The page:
Proper snowfall is so unusual here, that even when the first flakes began to float, landing on my coat and hat playfully, I did not think much of it and kept pedaling the eagerly creaking machine. These flurries would not last long.
The weathered cement lane, with its occasional outbursts of moss, became now a soft swooshy path, pristinely white. With my tire being the first to disturb it in this state, I felt a twinge of regret over ruining such unspoiled beauty. But this regret was short lived, as the bicycle took to the snowy surface as if they were meant for each other. The expression "like a ton of bricks" comes to mind. In a good way. Heavy and slow to react, the beast pushed onward persistently, its tattered tires gliding on fresh snow with an air of even-tempered striving. A complete unknown to me, this machine could have let me down, and I'd been fully prepared to walk it home. Instead, it almost seemed to savour the harsh weather conditions, enjoying the opportunity to show its mettle. "I am no novelty bike. Just look at what I can do!"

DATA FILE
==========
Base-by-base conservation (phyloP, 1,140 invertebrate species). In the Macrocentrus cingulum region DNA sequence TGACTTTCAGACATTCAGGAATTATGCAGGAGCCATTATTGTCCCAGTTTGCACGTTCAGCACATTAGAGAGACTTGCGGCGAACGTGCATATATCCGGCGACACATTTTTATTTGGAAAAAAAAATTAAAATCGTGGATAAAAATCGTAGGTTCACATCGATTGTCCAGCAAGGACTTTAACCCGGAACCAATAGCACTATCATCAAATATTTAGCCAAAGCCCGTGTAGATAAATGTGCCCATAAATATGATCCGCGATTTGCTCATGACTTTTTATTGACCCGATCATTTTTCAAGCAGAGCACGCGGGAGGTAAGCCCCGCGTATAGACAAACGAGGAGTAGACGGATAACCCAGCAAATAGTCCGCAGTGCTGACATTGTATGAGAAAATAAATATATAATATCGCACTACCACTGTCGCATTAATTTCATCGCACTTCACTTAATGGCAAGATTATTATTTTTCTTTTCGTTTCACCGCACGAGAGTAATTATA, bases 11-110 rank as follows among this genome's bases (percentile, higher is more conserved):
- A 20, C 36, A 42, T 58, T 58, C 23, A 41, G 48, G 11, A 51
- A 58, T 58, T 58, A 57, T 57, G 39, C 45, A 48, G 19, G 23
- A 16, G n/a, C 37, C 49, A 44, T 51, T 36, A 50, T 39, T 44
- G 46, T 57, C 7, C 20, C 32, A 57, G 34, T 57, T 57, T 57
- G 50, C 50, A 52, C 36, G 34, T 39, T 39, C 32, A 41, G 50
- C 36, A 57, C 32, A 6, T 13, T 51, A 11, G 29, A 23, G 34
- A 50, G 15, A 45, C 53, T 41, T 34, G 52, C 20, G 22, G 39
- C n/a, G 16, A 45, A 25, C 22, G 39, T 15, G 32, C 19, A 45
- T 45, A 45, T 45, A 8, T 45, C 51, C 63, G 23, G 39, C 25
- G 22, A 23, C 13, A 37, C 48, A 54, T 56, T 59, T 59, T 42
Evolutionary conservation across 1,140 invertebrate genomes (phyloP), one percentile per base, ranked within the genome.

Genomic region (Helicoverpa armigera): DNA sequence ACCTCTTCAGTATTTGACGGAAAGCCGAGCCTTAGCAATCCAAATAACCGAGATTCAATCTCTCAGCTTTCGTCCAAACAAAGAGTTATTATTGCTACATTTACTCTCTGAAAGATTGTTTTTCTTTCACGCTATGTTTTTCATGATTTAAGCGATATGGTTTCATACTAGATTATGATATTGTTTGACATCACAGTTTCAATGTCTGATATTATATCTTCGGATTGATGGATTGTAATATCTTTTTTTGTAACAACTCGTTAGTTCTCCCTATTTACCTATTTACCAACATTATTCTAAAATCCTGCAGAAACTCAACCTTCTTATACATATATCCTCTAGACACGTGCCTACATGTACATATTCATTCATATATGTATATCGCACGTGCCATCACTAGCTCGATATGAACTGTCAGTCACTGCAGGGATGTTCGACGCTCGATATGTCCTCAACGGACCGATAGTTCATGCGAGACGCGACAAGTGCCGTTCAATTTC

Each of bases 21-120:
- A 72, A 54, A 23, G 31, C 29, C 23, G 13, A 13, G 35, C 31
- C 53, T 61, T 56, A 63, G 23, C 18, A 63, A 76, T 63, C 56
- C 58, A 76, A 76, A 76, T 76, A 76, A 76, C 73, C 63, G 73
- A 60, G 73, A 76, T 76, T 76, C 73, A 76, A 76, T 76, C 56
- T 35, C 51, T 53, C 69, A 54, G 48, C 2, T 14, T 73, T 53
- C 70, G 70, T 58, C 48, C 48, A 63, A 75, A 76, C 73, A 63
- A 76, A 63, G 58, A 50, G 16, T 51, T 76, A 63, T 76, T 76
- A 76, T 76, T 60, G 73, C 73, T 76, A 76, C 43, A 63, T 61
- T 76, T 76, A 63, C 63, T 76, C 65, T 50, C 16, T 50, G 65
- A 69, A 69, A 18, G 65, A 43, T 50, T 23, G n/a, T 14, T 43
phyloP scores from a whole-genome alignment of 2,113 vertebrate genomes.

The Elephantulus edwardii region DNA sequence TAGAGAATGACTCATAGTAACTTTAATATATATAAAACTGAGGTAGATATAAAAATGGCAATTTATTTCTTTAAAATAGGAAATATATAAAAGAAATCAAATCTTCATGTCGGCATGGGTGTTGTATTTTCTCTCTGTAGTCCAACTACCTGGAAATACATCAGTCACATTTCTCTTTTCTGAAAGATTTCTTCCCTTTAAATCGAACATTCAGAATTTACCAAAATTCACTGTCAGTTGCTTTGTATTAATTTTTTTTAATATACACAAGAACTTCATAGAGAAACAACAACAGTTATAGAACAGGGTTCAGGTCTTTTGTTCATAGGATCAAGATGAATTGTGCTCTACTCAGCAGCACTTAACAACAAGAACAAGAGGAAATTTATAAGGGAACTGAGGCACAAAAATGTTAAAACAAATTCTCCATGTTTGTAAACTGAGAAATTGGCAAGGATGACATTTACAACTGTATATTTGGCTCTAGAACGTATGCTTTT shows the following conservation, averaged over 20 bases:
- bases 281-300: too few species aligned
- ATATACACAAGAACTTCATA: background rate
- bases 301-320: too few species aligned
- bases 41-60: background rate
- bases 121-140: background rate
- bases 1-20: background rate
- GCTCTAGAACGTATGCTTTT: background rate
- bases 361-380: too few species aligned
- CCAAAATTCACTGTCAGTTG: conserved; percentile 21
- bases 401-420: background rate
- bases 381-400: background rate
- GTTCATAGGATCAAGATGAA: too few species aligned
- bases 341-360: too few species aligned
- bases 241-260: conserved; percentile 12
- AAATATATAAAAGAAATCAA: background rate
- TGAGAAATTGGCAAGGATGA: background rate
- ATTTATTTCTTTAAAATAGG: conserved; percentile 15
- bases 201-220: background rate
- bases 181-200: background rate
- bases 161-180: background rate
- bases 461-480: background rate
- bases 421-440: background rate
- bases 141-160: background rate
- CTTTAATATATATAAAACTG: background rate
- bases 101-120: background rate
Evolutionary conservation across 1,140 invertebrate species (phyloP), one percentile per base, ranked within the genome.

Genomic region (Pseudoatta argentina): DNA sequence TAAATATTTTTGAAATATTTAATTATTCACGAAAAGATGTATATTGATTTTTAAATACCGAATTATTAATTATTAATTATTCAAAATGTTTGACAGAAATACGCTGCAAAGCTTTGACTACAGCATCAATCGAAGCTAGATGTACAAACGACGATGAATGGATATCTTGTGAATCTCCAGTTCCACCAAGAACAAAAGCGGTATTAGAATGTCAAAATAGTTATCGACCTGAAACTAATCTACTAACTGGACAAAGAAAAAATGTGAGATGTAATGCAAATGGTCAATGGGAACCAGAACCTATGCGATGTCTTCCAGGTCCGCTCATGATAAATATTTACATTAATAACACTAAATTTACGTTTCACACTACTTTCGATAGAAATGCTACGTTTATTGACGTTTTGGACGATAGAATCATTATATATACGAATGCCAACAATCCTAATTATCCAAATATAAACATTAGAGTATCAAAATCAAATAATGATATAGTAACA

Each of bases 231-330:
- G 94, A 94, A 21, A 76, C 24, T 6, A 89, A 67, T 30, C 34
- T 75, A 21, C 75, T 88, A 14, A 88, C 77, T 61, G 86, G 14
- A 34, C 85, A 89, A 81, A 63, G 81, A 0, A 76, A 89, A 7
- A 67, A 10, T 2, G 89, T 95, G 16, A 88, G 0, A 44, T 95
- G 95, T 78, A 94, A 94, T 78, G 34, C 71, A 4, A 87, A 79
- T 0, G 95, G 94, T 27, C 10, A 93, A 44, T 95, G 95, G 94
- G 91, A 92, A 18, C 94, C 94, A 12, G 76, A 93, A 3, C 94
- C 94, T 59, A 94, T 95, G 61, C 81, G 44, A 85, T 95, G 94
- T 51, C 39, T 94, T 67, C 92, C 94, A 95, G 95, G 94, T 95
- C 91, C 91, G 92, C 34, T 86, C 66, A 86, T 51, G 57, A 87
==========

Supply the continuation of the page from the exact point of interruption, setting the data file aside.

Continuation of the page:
An hour later, the snowfall ended, the fog dissipated and the temperature rose. The snowdrops began to peek out again. The sun made a tentative re-appearance. Only the white caps of the mountains showed evidence of what had gone on. Soon, they too will melt, like the thin crust of snow now sliding off of the Triumph's spokes and chaincase, liquifying into puddles in the shed. A short, but intense winter burst that leaves me curious to ride this old bike in good weather.